Tuesday, August 10, 2010

Episode 687: Post-NDP Thoughts

So it was Singapore's 45th National Day yesterday, and like most Singaporeans who weren't lucky enough or couldn't be bothered to get tickets to see the parade live, I parked myself in front of the TV. (Apparently, international visitors to the NDP website could watch a live stream of the event, and the recording will stay up for a month.) The parade was the usual thing, although the star-shaped fireworks were an interesting touch this year. I honestly wonder how the organisers come up with the segments each year. I mean, they must feel like it's all been done before, right? What I wanted to blog about was the two National Day theme songs that were sung last night, 'Home' by Kit Chan and 'Song For Singapore' by Corrinne May, being respectively the first and most recent of the so-called 'modern' National Day songs. (There were four earlier ones from the 1980s, which are now perennial inclusions in one of the parade's early segments.) Now, if you know me, you'll know that I'm not one of those desperately patriotic people, so it shouldn't be surprising that I hate 'Home'. I think it's overtly manipulative, and I resent the song's attempt to tug at my heartstrings. (If you've ever heard it, you know what I mean. You can just hear the soaring string section sawing away for dear life, as Kit Chan's voice breaks into the chorus.)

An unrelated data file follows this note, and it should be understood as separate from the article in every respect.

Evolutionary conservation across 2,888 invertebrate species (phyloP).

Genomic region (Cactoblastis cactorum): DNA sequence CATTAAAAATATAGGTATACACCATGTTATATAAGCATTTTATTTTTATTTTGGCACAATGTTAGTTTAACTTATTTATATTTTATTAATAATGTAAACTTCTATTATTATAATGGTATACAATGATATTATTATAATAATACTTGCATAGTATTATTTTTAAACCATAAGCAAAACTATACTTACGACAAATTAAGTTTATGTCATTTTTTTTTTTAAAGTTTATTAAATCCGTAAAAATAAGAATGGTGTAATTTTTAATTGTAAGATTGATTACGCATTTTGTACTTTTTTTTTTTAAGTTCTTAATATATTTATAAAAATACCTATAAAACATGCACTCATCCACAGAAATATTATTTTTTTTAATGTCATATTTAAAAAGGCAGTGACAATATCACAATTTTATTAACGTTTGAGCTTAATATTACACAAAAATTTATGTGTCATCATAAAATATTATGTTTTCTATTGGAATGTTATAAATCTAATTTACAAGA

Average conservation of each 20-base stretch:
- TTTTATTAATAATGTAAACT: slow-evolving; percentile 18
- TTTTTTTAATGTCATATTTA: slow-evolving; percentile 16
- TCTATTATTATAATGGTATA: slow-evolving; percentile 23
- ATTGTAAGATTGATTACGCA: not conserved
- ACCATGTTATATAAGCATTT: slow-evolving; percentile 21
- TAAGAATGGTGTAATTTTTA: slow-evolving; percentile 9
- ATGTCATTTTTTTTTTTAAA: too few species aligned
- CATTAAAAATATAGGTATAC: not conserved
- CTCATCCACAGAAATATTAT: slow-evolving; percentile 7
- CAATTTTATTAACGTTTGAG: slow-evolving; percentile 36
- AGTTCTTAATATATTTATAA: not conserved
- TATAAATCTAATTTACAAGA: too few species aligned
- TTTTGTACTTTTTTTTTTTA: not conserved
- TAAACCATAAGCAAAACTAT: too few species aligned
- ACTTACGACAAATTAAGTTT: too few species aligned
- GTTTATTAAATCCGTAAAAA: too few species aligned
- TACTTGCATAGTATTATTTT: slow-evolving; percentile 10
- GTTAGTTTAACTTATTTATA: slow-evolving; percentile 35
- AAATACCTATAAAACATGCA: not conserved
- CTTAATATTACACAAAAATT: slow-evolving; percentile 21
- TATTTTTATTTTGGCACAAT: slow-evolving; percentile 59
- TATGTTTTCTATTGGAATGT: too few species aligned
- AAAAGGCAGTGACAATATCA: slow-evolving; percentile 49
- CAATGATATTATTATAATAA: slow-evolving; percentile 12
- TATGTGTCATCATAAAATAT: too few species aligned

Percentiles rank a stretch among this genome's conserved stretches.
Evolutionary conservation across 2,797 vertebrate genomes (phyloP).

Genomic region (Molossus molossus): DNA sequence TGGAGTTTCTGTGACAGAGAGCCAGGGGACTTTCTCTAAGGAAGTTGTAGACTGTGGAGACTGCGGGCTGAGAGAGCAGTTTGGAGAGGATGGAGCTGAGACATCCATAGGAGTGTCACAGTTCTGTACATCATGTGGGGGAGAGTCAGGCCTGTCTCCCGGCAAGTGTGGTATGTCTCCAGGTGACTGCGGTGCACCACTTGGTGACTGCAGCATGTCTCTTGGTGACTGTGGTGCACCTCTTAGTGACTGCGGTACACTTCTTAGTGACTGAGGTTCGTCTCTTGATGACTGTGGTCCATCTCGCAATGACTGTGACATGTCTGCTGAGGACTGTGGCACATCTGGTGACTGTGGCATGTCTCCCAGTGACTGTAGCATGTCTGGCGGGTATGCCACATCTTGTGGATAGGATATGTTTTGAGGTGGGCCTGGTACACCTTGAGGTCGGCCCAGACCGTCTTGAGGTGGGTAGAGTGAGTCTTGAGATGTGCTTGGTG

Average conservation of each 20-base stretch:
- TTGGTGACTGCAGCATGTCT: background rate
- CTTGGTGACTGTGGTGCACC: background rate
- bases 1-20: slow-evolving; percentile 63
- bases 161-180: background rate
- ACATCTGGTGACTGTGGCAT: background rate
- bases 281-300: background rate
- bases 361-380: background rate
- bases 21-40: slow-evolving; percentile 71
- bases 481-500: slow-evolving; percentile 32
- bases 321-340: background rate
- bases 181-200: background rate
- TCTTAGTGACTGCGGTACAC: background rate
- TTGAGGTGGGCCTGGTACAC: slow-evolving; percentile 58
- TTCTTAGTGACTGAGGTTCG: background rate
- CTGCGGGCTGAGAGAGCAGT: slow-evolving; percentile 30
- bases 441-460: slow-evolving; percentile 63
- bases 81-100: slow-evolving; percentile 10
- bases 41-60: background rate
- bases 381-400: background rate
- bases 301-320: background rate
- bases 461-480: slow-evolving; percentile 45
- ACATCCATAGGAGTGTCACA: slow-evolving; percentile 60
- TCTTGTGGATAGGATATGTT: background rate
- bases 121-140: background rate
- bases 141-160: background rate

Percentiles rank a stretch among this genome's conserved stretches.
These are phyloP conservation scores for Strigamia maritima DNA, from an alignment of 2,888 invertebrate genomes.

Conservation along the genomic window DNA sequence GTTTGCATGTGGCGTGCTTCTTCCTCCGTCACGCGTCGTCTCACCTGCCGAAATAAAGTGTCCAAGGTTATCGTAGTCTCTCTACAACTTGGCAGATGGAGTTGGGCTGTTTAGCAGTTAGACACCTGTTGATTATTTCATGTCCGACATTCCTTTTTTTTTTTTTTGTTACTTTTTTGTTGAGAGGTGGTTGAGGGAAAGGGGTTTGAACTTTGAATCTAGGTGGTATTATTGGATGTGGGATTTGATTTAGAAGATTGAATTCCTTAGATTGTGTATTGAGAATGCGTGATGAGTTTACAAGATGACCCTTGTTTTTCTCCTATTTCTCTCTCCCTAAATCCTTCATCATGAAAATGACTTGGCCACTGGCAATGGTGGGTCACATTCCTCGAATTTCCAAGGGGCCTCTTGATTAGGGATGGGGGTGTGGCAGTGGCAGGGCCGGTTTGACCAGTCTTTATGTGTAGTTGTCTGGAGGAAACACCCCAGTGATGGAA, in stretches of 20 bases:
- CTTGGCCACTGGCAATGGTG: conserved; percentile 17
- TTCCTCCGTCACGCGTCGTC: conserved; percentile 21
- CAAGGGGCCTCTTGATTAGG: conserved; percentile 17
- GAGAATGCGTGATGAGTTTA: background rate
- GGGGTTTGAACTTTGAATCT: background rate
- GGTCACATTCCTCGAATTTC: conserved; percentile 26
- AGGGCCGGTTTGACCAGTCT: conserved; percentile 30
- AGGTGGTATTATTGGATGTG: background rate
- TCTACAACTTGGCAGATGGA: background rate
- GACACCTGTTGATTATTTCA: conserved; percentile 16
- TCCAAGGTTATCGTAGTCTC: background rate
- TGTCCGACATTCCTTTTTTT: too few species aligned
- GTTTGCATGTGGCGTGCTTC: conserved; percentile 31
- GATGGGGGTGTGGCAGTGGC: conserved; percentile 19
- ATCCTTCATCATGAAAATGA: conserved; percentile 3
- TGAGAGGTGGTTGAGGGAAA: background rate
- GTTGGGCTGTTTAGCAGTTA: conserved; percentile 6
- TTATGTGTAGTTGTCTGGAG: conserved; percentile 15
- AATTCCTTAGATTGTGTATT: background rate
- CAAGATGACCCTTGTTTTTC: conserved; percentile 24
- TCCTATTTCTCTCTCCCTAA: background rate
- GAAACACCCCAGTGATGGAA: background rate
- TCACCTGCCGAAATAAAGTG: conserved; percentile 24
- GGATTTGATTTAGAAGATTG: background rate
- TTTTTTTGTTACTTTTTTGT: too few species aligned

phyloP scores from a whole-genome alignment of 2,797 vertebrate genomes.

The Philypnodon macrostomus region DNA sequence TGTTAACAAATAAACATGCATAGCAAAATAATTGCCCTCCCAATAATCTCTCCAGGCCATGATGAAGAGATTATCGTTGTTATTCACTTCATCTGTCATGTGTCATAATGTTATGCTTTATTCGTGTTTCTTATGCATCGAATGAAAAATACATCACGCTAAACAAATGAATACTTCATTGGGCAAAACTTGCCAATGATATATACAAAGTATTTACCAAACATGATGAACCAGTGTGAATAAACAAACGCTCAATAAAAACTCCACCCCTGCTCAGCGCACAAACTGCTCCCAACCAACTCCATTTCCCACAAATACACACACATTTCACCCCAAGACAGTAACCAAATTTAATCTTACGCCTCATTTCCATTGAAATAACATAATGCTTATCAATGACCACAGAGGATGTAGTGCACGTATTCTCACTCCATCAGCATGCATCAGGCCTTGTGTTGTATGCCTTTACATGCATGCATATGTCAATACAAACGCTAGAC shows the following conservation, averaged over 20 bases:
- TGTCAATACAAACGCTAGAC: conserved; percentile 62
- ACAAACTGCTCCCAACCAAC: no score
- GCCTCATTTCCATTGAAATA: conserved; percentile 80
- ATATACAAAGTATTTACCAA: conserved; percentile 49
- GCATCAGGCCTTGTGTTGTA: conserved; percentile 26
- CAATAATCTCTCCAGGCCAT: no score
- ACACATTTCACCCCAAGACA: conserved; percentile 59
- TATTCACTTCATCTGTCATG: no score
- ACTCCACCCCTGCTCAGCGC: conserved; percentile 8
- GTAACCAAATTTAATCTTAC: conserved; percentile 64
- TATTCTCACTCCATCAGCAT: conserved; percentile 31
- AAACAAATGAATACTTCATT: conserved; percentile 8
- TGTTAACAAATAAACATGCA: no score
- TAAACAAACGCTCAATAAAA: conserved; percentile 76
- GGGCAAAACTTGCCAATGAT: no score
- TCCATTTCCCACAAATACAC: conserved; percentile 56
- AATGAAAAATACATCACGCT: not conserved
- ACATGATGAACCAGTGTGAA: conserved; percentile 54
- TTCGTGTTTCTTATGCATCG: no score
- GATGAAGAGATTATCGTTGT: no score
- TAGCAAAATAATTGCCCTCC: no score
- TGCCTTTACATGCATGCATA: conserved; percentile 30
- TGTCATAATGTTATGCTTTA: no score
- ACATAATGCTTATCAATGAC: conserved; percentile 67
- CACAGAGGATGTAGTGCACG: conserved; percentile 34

'Home' is also apparently the best-loved theme song of Singaporeans, which speaks (sings?) volumes of the song's canny writing and instrumentation, as well as revealing how most Singaporeans probably do subscribe to its sentiments. I can't really explain any better what irks me about the song, but it may have something to do with the proprietary tone of its lyrics. 'This is home, truly / Where I know I must be', but somehow, it makes me feel like the sense of ownership is going the other way around, and that's frankly, more than a little discomfiting. I'm a lot more comfortable with the equally heartfelt sentiments of Corrinne May's 'Song For Singapore': 'I want to sing / Sing a song for Singapore / With every generation / There's more to be grateful for'. It's not sugar-free either, but it feels less nakedly manipulative to me, and that really matters to me. A lot. I have no problems with loving my country, but if I feel like I've been compelled into doing so, doesn't it defeat the whole point? Ah well. File these thoughts and feelings away for another year, until the next National Day comes around. I leave you with Sam Ho's hilarious pseudo-Freudian analysis of NDP. (Caveat: Do not click if you examine yourself and find no traces of a sense of humour.)

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